NetComposites Ltd has transferred the rights and ownership of this website to Gardner Business Media Inc.
On 1st January 2020, NetComposites' media assets including netcomposites.com, newsletters and conferences were transferred to Composites World (Gardner Business Media).
This site is no longer being updated. Please direct all enquiries to email@example.com.
For further details see our joint press release.
Aquarius Fibreglas has developed a fully infused boat hull, claiming it is the first of its kind in India.
Featuring a DIAB sandwich core, the vessel is a 15.65 metre Fast Interceptor Boat. Composites Consulting Group (CCG), an independent DIAB Group company, says it offered Aquarius a full first onsite build to ensure the full value of composite design was realised.
According to DIAB, Aquarius prefers to build its boats in advanced composites. Aquarius started out by working in partnership with well-established naval architects outside of India. However, it didn’t take long before this ambitious shipyard moved on to making its own designs and constructions.
Ratkanar Dandekar, Managing Director at Aquarius, was well aware of the resin infusion process and its benefits for advanced marine composite builds. In order to introduce resin infusion to his shipyard, he contacted the Composites Consulting Group (CCG), who he knew had extensive experience in this field. After some initial discussions with Rimzath Ali, Composite Engineer at CCG, Aquarius decided to try the process of vacuum infusion when building an 8 metre cruise boat. Dandekar was hoping that this would prove that boats built with vacuum infusion technology could be a reality in India.
In the third quarter of 2014, Aquarius explains that its shipyard won a contract to design and build a series of 50 foot (15.65 m) fast interceptor boats with top speeds of 35 knots and meeting DNV GL standards. The boats would be built in India and delivered overseas for coastal patrol and interception work.
Again, Aquarius contacted CCG for help with designing the structural engineering of the vessel in order to meet the GL required classification. This was a key area as CCG also had the knowledge of how to engineer the vessel so the infusion process would be guaranteed to work on site.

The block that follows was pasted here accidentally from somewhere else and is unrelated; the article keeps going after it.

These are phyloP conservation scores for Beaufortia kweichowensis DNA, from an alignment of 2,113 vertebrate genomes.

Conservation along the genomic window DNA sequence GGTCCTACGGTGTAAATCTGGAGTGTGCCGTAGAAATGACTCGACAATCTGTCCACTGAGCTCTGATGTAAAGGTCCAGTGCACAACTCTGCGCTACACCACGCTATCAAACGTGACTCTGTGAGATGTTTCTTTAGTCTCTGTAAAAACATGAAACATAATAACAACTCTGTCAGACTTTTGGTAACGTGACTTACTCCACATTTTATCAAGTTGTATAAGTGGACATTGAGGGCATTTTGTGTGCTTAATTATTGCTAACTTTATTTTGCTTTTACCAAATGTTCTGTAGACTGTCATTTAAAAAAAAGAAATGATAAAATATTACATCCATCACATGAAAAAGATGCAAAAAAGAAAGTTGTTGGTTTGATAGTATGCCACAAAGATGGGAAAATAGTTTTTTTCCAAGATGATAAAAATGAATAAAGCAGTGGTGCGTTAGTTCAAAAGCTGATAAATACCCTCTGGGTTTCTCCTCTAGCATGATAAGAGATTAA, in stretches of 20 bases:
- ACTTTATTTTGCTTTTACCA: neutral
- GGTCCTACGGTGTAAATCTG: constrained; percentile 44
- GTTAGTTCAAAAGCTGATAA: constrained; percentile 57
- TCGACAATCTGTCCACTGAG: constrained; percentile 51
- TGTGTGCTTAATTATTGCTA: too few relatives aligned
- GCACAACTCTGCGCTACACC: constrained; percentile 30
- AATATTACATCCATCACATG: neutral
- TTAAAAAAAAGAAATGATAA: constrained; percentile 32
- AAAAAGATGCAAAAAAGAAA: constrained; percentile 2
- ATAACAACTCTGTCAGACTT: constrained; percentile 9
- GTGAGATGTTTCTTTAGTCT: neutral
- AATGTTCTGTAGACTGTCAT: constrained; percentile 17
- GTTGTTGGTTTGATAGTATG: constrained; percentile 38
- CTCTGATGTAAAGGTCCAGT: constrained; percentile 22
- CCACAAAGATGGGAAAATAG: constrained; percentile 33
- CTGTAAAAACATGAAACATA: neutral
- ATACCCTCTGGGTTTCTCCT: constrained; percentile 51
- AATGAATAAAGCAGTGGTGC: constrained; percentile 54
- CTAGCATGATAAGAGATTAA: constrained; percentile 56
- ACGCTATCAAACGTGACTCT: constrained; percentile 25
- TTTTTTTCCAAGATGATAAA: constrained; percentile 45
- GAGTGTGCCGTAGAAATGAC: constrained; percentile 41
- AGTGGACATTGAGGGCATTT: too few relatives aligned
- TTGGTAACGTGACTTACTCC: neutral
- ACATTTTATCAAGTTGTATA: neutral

CCG explains that the core materials were delivered in early January 2015 and the building process itself started on January 23. Over a period of two weeks the staff at Aquarius, under the guidance of CCG, set up and successfully infused the hull, followed by the deck and bulkheads. The new construction technique meant that no plywood was used in the building process. All areas requiring bolting or fixings used high-density DIAB core instead. The core is about half the weight of plywood but offers the same or better compressive strength and has great screw retention qualities.
“This was a difficult first build, as the entire hull was infused in one piece,” said Todd Henry, Asia Region Manager at CCG. “The staff was extremely careful with the accuracy of the core fitting and the placement and overlapping of the fibres, ensuring the structural design was carried out exactly as the plan dictated. This is never easy and yet I went away very satisfied with the task completed and knowing Aquarius is ready to continue on its own.”
Aquarius Fibreglas is now preparing to build the remaining 10 boats and CCG will continue to offer support when and where needed. CCG’s Ali commented, “We hope that the efforts taken here by Aquarius will encourage others in the marine market in India to follow the example to advance the marine sector in this region and show that we can build as good a product as anyone else.”
Photo provided by DIAB.
For more information visit: